CHAPTER IV. HE RECOGNISES THE FALSITY OF HIS OWN OPINIONS, AND COMMITS TO MEMORY THE SAYING OF AMBROSE.

5. As, then, I knew not how this image of Thine should subsist, I should have knocked and propounded the doubt how it was to be believed, and not have insultingly opposed it, as if it were believed. Anxiety, therefore, as to what to retain as certain, did all the more sharply gnaw into my soul, the more shame I felt that, having been so long deluded and de ceived by the promise of certainties, I had, with puerile error and petulance, prated of so many uncertainties as if they were certainties. For! that they were falsehoods became apparent to me afterwards. However, I was certain that they were uncertain, and that I had formerly held them as certain when with a blind contentiousness I accused Thy Catholic Church, which though I had not yet discovered to teach truly, yet not to teach that of which I had so vehemently accused her. In this manner was I confounded and converted, and I rejoiced, O my God, that the one Church, the body of Thine only Son (wherein the name of Christ had been set upon me when an infant), did not appreciate these infantile trifles, nor maintained, in her sound doctrine, any tenet that would confine Thee, the Creator of all, in space though ever so great and wide, yet bounded on all sides by the restraints of a human form.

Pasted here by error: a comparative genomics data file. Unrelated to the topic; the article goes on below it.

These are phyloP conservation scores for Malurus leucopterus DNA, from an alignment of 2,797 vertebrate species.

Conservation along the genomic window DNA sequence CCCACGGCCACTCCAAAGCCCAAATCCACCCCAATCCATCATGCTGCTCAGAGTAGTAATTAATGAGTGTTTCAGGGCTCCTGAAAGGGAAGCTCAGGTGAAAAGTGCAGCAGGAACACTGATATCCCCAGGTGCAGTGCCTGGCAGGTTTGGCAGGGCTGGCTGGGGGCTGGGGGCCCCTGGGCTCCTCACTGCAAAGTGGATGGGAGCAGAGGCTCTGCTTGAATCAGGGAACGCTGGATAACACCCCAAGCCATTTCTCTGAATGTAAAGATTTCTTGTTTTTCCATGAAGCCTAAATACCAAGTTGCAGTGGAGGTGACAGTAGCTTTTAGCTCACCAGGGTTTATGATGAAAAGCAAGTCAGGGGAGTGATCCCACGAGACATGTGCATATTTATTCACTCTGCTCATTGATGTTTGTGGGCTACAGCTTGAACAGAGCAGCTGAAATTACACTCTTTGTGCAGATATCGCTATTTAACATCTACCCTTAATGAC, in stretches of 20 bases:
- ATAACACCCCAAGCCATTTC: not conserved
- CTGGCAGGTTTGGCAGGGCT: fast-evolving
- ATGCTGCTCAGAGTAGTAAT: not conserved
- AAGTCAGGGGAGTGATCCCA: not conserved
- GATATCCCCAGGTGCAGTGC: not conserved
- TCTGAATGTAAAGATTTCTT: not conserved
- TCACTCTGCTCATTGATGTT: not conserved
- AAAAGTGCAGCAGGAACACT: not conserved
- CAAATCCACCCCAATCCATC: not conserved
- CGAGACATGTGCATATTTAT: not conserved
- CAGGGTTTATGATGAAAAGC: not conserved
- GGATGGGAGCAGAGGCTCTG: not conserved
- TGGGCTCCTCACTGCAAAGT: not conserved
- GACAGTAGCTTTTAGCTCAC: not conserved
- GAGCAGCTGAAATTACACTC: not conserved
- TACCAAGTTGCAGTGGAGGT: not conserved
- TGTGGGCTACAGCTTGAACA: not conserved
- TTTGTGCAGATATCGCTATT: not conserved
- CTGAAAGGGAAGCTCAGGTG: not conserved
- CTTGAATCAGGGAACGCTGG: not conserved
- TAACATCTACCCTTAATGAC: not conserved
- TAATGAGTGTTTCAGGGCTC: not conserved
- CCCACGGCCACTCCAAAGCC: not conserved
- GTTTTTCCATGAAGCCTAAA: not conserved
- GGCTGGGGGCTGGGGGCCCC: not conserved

6. I rejoiced also that the old Scriptures of the law and the prophets were laid before me, to be perused, not now with that eye to which' they seemed most absurd before, when I censured Thy holy ones for so thinking, whereas in truth they thought not so; and with delight I heard Ambrose, in his sermons to the people, oftentimes most diligently recommend this text as a rule, " The letter killeth, but the Spirit giveth life;" t whilst, drawing aside the mystic veil, he spiritually hid open that which, accepted according to the "letter," seemed to teach perverse doctrines teaching herein nothing that offended me, though he taught such things as I knew not as yet whether they were true. For all this time I restrained my heart from assenting to anything, fearing tot fall headlong; but by hanging in suspense I was the worse killed. For my desire was to be as well assured of those things that I saw not, as I was that seven and three are ten. For I was not so insane as to believe that this could not be comprehended; but I desired to have other things as clear as this, whether corporeal things, which were not present to my senses, or spiritual, whereof I knew not how to conceive except corporeally. And by believing I might have been cured, that so the sight of my soul being cleared? it might in some way be directed towards Thy truth, which abideth always, and faileth in naught. But as it happens that he who has tried a bad physician fears to trust himself with a good one, so was it with the health of my soul, which could not be healed but by believing, and, lest it should believe falsehoods, refused to be cured resisting Thy hands, who hast prepared for us the medica-merits of faith, and hast applied them to the maladies of the whole world, and hast bestowed upon them so great authority.